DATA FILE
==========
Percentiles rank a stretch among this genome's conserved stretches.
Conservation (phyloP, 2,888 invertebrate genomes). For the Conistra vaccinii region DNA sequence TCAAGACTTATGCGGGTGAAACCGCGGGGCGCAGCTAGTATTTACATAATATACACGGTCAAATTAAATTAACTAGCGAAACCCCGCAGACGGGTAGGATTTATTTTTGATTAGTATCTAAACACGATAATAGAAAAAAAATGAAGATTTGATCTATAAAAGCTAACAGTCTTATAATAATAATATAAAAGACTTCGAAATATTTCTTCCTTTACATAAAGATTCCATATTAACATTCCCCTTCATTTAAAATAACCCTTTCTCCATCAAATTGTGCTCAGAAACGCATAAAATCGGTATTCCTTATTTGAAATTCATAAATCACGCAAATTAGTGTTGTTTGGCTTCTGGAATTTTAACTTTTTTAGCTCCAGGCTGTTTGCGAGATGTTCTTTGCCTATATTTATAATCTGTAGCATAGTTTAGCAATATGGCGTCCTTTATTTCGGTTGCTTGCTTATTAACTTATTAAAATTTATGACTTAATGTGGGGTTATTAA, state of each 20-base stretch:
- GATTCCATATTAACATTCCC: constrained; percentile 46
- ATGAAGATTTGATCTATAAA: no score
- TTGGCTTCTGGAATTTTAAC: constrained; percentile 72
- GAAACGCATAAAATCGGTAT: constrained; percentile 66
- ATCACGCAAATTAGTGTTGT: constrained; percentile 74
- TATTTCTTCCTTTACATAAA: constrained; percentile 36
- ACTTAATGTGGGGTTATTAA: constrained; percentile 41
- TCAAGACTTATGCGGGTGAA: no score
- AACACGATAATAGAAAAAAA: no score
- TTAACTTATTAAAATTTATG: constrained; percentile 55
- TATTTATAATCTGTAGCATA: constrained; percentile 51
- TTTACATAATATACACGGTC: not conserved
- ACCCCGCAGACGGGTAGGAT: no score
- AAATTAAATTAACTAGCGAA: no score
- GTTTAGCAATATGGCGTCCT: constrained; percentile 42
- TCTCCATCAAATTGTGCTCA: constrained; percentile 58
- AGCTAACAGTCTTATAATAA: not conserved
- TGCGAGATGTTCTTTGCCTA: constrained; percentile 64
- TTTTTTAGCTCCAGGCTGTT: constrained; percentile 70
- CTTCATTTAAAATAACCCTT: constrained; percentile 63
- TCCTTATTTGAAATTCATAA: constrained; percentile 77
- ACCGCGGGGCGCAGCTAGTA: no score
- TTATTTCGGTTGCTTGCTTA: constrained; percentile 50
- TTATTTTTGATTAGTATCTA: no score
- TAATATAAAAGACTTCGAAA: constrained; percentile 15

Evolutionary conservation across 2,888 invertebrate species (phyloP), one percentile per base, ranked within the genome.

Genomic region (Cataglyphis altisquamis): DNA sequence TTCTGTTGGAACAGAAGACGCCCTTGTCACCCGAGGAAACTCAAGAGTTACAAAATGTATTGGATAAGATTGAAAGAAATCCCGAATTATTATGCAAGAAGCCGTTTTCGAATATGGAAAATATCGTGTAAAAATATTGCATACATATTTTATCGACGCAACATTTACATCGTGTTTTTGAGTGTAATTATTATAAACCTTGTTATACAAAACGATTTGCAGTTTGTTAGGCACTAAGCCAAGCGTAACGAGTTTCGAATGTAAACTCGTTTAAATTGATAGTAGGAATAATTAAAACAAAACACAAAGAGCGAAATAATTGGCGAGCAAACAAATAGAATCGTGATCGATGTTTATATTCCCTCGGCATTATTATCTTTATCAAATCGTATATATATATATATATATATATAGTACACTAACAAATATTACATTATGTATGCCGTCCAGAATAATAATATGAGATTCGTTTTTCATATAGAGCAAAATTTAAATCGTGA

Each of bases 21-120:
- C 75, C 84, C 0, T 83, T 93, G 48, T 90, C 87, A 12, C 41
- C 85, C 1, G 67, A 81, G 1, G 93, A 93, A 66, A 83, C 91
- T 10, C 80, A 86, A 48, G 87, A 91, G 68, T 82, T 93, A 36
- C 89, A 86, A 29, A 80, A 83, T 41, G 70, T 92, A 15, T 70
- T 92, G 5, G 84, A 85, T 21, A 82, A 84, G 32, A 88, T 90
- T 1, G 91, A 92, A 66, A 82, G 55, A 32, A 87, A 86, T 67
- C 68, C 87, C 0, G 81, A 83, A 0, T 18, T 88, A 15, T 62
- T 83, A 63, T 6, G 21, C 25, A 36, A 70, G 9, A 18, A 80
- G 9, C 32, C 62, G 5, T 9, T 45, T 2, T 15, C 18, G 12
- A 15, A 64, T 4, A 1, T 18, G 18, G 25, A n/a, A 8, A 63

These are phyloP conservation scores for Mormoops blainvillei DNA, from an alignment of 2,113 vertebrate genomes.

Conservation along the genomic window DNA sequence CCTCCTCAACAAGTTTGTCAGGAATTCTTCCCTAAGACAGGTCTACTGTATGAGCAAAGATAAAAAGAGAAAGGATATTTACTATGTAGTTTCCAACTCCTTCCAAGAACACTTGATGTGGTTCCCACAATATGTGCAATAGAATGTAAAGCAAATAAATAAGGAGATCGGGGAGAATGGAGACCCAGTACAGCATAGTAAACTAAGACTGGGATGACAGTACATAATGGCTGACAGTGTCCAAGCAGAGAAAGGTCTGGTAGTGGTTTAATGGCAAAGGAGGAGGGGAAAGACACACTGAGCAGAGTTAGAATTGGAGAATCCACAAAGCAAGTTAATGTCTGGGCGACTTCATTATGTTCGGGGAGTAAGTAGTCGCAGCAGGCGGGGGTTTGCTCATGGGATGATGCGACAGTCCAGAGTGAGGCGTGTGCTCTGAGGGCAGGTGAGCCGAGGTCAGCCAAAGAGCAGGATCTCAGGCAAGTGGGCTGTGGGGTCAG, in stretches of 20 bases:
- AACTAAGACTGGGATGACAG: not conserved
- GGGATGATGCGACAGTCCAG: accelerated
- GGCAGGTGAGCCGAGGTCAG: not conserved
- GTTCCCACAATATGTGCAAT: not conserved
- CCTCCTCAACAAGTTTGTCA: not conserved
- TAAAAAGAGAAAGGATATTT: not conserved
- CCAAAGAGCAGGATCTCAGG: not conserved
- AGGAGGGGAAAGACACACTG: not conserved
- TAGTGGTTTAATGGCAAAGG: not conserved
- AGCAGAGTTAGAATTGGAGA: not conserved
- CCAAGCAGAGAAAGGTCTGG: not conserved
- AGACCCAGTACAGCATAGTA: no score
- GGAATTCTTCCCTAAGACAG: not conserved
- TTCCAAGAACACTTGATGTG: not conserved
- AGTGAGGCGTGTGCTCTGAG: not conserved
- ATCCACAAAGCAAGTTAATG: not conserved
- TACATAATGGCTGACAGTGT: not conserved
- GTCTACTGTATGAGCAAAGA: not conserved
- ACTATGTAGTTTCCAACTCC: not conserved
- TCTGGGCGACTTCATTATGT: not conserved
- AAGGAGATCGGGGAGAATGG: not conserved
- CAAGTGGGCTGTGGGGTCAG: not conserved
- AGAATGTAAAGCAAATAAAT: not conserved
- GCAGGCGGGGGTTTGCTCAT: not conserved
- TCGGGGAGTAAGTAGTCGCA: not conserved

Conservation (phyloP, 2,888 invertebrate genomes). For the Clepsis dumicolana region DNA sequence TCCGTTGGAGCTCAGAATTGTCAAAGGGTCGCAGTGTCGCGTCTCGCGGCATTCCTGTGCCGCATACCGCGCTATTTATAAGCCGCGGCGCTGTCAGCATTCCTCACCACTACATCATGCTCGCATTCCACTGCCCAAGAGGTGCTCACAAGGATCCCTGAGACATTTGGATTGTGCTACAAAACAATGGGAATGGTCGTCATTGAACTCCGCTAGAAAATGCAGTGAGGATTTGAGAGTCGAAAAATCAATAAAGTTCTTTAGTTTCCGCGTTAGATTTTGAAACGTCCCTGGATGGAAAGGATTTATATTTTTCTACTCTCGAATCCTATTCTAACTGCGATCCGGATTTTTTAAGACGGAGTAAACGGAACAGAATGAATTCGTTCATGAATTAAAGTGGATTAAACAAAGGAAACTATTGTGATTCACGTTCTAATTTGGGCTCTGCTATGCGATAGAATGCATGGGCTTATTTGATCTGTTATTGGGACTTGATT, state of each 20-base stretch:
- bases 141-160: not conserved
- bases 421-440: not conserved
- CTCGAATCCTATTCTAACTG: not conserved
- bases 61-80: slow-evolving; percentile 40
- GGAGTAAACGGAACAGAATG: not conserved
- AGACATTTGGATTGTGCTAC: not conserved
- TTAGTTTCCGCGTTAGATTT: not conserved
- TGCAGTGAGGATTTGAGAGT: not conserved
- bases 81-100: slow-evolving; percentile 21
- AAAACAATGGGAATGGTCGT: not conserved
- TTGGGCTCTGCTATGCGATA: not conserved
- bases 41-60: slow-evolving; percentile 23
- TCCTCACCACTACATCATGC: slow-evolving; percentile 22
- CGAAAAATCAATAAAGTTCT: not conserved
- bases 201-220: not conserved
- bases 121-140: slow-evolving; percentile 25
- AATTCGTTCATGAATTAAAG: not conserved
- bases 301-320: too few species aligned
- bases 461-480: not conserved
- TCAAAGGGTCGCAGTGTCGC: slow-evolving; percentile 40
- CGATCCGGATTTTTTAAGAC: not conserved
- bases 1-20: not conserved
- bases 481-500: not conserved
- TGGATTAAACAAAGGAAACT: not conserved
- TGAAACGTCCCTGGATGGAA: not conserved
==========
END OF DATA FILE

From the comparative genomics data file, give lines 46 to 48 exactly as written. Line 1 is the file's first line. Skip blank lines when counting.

- GTTCCCACAATATGTGCAAT: not conserved
- CCTCCTCAACAAGTTTGTCA: not conserved
- TAAAAAGAGAAAGGATATTT: not conserved